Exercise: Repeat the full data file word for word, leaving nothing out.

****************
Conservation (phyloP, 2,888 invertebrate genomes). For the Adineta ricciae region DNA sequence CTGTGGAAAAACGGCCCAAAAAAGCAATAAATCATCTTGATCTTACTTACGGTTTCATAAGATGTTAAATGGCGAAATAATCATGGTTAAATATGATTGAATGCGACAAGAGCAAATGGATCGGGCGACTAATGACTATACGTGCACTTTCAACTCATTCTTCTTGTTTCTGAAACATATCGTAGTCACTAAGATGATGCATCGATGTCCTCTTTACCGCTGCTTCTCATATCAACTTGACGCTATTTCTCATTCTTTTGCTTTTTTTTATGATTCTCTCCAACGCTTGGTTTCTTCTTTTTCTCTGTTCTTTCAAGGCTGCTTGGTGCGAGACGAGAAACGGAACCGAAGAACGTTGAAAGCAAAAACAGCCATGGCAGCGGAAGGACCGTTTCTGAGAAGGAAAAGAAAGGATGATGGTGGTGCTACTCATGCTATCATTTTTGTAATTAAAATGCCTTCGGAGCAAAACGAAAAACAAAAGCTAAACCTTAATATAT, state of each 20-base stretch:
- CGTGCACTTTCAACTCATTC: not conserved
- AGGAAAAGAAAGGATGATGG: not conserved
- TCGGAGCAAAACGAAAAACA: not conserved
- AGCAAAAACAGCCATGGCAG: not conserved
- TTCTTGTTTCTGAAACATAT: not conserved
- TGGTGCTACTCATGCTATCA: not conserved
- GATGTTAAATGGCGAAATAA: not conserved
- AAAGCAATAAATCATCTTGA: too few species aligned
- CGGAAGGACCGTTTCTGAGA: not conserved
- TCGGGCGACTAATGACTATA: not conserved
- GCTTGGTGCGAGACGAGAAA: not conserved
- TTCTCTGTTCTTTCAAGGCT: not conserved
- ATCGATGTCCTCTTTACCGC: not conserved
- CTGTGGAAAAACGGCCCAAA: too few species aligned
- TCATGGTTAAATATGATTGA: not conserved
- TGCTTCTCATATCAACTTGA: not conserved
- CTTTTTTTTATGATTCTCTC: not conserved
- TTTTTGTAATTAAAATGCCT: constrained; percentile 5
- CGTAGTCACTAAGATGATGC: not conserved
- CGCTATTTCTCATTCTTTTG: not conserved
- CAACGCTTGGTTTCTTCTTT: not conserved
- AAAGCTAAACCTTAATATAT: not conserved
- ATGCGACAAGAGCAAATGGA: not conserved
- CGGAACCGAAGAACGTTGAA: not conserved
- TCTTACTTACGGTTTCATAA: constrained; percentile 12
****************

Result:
Conservation (phyloP, 2,888 invertebrate genomes). For the Adineta ricciae region DNA sequence CTGTGGAAAAACGGCCCAAAAAAGCAATAAATCATCTTGATCTTACTTACGGTTTCATAAGATGTTAAATGGCGAAATAATCATGGTTAAATATGATTGAATGCGACAAGAGCAAATGGATCGGGCGACTAATGACTATACGTGCACTTTCAACTCATTCTTCTTGTTTCTGAAACATATCGTAGTCACTAAGATGATGCATCGATGTCCTCTTTACCGCTGCTTCTCATATCAACTTGACGCTATTTCTCATTCTTTTGCTTTTTTTTATGATTCTCTCCAACGCTTGGTTTCTTCTTTTTCTCTGTTCTTTCAAGGCTGCTTGGTGCGAGACGAGAAACGGAACCGAAGAACGTTGAAAGCAAAAACAGCCATGGCAGCGGAAGGACCGTTTCTGAGAAGGAAAAGAAAGGATGATGGTGGTGCTACTCATGCTATCATTTTTGTAATTAAAATGCCTTCGGAGCAAAACGAAAAACAAAAGCTAAACCTTAATATAT, state of each 20-base stretch:
- CGTGCACTTTCAACTCATTC: not conserved
- AGGAAAAGAAAGGATGATGG: not conserved
- TCGGAGCAAAACGAAAAACA: not conserved
- AGCAAAAACAGCCATGGCAG: not conserved
- TTCTTGTTTCTGAAACATAT: not conserved
- TGGTGCTACTCATGCTATCA: not conserved
- GATGTTAAATGGCGAAATAA: not conserved
- AAAGCAATAAATCATCTTGA: too few species aligned
- CGGAAGGACCGTTTCTGAGA: not conserved
- TCGGGCGACTAATGACTATA: not conserved
- GCTTGGTGCGAGACGAGAAA: not conserved
- TTCTCTGTTCTTTCAAGGCT: not conserved
- ATCGATGTCCTCTTTACCGC: not conserved
- CTGTGGAAAAACGGCCCAAA: too few species aligned
- TCATGGTTAAATATGATTGA: not conserved
- TGCTTCTCATATCAACTTGA: not conserved
- CTTTTTTTTATGATTCTCTC: not conserved
- TTTTTGTAATTAAAATGCCT: constrained; percentile 5
- CGTAGTCACTAAGATGATGC: not conserved
- CGCTATTTCTCATTCTTTTG: not conserved
- CAACGCTTGGTTTCTTCTTT: not conserved
- AAAGCTAAACCTTAATATAT: not conserved
- ATGCGACAAGAGCAAATGGA: not conserved
- CGGAACCGAAGAACGTTGAA: not conserved
- TCTTACTTACGGTTTCATAA: constrained; percentile 12